As the meeting went on, the conversation become more focused on the problems, not the opportunity. The stakes were elevated to a place where a decision was going to be unlikely.
Think about all the decisions that you have made in your life and how few of them you really had to get right. That’s because almost nothing is binary. There is a continuum of “rights” and most of the time we can’t know where we landed until after the fact.


Levin: When talking money, try these five steps to get to the real issue

When the Mueller report came out, to no one’s surprise, many Democrats and many Republicans came away with starkly differing takes. No amount of chatter will likely weaken those positions. The problem is that the issue is not the issue. The issue being discussed is what Mueller did or did not uncover, but that is not always the issue. The underlying issue may be how people feel about the president, it may be people’s feelings about how the president is being treated, heck, it may even be why you lost your job.

When it comes to our financial lives, the issue is rarely the issue. Let’s think about this.


Navigating the Retirement Transition

Transitioning to retirement can be a complicated process both financially and emotionally, as new routines and perspectives are created.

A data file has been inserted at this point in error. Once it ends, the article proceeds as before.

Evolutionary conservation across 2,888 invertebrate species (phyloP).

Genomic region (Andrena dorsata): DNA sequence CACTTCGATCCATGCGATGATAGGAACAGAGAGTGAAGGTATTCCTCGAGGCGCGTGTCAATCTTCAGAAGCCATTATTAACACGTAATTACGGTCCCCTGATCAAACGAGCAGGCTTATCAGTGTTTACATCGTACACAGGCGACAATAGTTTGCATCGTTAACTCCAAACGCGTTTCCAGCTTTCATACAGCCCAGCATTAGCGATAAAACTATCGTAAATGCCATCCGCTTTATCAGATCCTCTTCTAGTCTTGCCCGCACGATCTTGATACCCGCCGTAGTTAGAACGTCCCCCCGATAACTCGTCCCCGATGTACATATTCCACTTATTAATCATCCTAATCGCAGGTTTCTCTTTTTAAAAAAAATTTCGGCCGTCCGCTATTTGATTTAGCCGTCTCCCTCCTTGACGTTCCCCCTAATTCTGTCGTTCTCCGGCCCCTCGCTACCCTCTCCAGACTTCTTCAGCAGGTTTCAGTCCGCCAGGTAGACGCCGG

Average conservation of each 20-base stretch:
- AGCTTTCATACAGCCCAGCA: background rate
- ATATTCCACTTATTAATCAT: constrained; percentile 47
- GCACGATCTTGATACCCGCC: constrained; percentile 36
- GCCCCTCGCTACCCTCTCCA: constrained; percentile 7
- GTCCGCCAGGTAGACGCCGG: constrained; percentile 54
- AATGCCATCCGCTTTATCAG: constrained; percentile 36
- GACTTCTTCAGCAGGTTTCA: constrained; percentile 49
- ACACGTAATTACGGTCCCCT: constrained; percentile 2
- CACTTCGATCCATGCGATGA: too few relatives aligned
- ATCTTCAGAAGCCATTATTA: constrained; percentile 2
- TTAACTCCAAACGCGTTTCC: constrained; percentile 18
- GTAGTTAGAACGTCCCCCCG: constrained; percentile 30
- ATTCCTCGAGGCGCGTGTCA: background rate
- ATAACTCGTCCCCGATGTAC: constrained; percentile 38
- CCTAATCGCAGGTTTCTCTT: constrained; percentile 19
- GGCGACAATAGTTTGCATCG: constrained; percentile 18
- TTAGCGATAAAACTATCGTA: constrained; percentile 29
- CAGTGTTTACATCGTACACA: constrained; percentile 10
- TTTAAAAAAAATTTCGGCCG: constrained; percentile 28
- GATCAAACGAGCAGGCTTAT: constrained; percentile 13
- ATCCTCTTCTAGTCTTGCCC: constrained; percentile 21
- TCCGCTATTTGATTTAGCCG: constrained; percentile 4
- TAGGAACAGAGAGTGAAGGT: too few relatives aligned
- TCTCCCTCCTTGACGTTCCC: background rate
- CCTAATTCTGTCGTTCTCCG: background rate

One of the most significant adjustments encompasses both of those dynamics: the shift from earning a regular paycheck to living off savings that have been accumulated.

Establishing a cash reserve for near-term expenses may help to alleviate some of the potential stress of the retirement transition – enabling more of retirement portfolio to remain invested for the long-term, and allowing for more focus on how to best to spend time in retirement.


Levin: Getting comfortable with your buying decisions

Most people don’t want to be told what to do with their money. It’s
their money and they can do whatever they want with it. Well, almost.
You may be able to buy a black-market Oscar, but you can’t buy an Oscar victory. So while it’s your money and you can do what you want with it, not everything is for sale.
Things we may not think of as being for sale are regularly sold. Minnesotans are terrible at zipper merging because they feel like they may be budging in line, but most don’t think twice about paying for the right as a sole driver in the car-pool lane to pass everyone.


Levin: A lesson in learning to help others

It started with the “Be Kind” billboard as we approached Green Valley on our way through Wisconsin. My wife and I looked at each other and commented on how great the billboard was and how no sponsor was identified with it. It was a simple reminder of how to act.

We checked into our hotel and were met by one of the most inviting greetings we have ever experienced. This was not the desk clerk, this was a housekeeper. The next morning, I was walking to breakfast with my maps app on my cellphone and a guy stopped me and asked if I needed any help. As I ventured past a coffee shop, another man was walking around with a tray of coffees asking homeless people if they cared for some. Everyone greeted me with a smile.

Small sample size, but I was ready to move. But then I got to thinking about what contribution I could make to help others experience this. How am I adding, and when am I detracting?